Finding Freedom Podcast: Are we really equal?
Europe has seen many improvements in GENDER EQUALITY in recent years. Topic is not a taboo even in some less developed democracies. However, lack of equality between women and men in politic...
The political system of Hong Kong is based on the Basic Law which was agreed upon by the British and Chinese authorities in 1984 and took effect in 1997 with the return of Hong Kong to China. The Basic Law aims to maintain legal, political, and economic autonomy for 50 years. The electoral process in Hong Kong is based on semi-democratic structures but cannot be regarded as fully democratic. Although its proclaimed goal is universal suffrage, only 35 out of 70 seats in the legislative body, the Legislative Council (Legco), are directly elected. Thirty are chosen through functional constituencies representing key social and economic sectors. The remaining five are publicly elected from pre-selected candidates from the 18 district councils. The Chief Executive serves as head of
government. The office holder is chosen by an election committee consisting of 1,200 pre-selected Hong Kong residents from different constituencies, many with close ties to Beijing. Since March 2012, pro-Beijing oriented Leung Chun-ying serves as Chief Executive. The latest Legco elections took place in September 2012 and can generally be regarded as free and fair under the given procedures. The democratic camp was able to win 27 of 70 seats, winning a majority of the directly elected seats. This result enables it to retain a veto on constitutional changes.
Defining unconstitutional veto players in Hong Kong is somewhat tricky. The Basic Law theoretically guarantees an independent judiciary, providing a potential legal veto player against political judgment and interference. However, Chinaâ€™s National Peopleâ€™s Congress (NPC) maintains the right to interpret the Basic Law, hence limiting the power of Hong Kongâ€™s Final Court of Appeals. Additionally, Beijing clearly influences media coverage on, but not limited to, topics concerning China and has a strong influence on the composition of the Legco through the election committee. History has also shown that Beijing effectively decides who serves as Chief Executive. These factors make mainland China a clear veto player, highlighting that Hong Kong politics are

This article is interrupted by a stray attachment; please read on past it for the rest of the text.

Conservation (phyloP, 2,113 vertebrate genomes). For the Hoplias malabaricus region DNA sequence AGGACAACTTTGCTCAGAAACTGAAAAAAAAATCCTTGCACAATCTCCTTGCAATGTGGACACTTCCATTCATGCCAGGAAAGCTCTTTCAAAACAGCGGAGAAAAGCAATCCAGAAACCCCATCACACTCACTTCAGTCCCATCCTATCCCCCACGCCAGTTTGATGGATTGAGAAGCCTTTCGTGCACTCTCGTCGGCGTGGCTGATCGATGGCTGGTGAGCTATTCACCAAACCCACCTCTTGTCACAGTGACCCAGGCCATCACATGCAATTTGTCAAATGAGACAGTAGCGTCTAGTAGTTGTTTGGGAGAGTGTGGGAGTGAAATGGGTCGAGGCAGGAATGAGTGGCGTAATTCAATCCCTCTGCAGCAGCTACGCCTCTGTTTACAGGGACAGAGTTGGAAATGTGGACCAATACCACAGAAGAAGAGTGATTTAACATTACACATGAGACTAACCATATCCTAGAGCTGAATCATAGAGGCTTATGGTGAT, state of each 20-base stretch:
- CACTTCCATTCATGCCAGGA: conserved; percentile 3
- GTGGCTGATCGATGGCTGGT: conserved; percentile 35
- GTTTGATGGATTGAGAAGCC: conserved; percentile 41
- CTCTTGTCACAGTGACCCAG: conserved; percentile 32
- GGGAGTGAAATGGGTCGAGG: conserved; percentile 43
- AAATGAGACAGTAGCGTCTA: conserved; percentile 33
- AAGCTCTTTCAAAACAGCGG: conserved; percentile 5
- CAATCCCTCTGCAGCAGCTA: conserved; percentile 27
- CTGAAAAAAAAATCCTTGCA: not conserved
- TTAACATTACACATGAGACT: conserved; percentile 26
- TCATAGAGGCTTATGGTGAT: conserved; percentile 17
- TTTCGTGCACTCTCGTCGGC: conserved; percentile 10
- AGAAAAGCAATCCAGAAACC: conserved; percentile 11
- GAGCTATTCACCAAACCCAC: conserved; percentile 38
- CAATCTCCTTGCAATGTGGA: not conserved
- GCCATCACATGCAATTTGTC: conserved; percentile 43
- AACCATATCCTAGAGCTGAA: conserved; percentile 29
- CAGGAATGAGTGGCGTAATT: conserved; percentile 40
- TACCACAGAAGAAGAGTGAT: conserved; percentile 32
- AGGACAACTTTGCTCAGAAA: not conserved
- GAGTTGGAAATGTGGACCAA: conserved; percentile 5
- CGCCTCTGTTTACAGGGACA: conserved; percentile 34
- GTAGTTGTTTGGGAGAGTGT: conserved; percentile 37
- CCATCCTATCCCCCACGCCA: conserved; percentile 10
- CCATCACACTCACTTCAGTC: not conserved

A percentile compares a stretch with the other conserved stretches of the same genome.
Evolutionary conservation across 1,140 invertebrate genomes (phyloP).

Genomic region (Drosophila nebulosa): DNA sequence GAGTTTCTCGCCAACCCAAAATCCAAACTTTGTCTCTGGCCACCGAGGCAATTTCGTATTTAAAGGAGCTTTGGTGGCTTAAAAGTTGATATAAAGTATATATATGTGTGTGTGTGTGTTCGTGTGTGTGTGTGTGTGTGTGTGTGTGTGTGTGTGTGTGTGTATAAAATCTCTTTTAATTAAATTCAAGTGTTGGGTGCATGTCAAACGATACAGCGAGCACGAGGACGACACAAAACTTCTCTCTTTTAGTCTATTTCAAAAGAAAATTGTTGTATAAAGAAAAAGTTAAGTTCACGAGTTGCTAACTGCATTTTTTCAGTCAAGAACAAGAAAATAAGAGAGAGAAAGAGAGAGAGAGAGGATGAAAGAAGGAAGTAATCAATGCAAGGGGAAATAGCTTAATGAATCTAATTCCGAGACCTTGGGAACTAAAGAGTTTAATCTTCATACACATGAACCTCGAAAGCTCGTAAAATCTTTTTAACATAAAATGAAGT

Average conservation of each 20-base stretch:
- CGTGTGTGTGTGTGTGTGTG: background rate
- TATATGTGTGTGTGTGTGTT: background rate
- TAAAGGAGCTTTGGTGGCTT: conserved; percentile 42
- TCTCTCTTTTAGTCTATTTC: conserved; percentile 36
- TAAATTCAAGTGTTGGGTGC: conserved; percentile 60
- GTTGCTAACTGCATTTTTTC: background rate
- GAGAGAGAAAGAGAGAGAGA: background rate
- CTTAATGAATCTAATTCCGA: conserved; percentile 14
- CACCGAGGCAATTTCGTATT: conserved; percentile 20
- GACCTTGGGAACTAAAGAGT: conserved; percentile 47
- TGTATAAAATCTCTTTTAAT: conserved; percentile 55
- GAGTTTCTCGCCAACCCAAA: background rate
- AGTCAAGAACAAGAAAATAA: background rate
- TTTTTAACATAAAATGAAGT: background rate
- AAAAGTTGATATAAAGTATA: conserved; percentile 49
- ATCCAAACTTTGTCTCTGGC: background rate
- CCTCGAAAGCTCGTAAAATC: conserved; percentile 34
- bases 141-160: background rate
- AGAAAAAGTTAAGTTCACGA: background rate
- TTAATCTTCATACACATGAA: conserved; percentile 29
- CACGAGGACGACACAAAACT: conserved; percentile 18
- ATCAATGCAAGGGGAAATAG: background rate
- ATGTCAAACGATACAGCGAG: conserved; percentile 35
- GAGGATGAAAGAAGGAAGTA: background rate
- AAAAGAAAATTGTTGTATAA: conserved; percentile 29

ultimately decided in Beijing. Furthermore, many influential business people have strong ties to decision makers in mainland China, realising that their personal economic future is closely connected to directives and developments coming out of Beijing. Many of them hold seats in the Legco, where they seek to influence processes, and therefore ultimately tend to represent Chinese interests.
The Basic Law generally guarantees freedom of speech, press and publication. The media sector is diverse and coverage of the territoryâ€™s politics can be considered critical and serious. This does not equally apply to topics concerning mainland China.
Violent attacks against journalists - although rare â€“ have become more frequent in 2012. Additionally, Beijingâ€™s efforts to influence media production now often touch internal Hong Kong politics, shifting away from the former approach of mainly silencing coverage of sensitive issues concerning mainland China. Beijing also put pressure on media outlets before the election of a new Chief Executive in 2012 in order curb critical coverage of their candidate, Leung Chun-ying.